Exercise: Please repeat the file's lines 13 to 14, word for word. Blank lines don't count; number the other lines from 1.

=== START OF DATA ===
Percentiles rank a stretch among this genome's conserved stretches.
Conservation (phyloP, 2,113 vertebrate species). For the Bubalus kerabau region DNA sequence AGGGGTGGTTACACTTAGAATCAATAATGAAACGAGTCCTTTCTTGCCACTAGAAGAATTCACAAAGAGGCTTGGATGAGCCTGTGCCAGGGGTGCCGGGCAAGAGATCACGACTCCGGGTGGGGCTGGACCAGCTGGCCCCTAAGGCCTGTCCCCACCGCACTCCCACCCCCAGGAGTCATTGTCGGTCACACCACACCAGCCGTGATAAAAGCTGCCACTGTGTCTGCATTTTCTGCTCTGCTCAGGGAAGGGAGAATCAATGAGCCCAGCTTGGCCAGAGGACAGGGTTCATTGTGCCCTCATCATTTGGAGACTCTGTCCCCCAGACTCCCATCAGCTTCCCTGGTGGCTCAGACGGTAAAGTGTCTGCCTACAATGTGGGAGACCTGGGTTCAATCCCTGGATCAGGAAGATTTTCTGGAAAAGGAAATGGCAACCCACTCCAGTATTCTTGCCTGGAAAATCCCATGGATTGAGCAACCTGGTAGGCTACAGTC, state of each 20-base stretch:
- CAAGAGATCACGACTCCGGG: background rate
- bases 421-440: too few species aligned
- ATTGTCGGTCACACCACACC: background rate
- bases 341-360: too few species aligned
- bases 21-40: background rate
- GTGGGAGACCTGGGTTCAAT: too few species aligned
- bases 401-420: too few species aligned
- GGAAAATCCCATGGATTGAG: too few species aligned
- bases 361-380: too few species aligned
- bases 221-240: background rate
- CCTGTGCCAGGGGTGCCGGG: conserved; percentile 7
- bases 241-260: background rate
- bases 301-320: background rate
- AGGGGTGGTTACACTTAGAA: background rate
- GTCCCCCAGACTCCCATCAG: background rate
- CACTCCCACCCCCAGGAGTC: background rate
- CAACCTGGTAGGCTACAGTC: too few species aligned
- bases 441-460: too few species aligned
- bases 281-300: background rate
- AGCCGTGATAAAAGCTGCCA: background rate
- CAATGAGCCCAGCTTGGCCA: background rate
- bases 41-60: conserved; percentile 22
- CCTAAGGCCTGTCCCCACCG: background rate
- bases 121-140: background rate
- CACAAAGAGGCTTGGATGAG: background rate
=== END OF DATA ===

- CCTGTGCCAGGGGTGCCGGG: conserved; percentile 7
- bases 241-260: background rate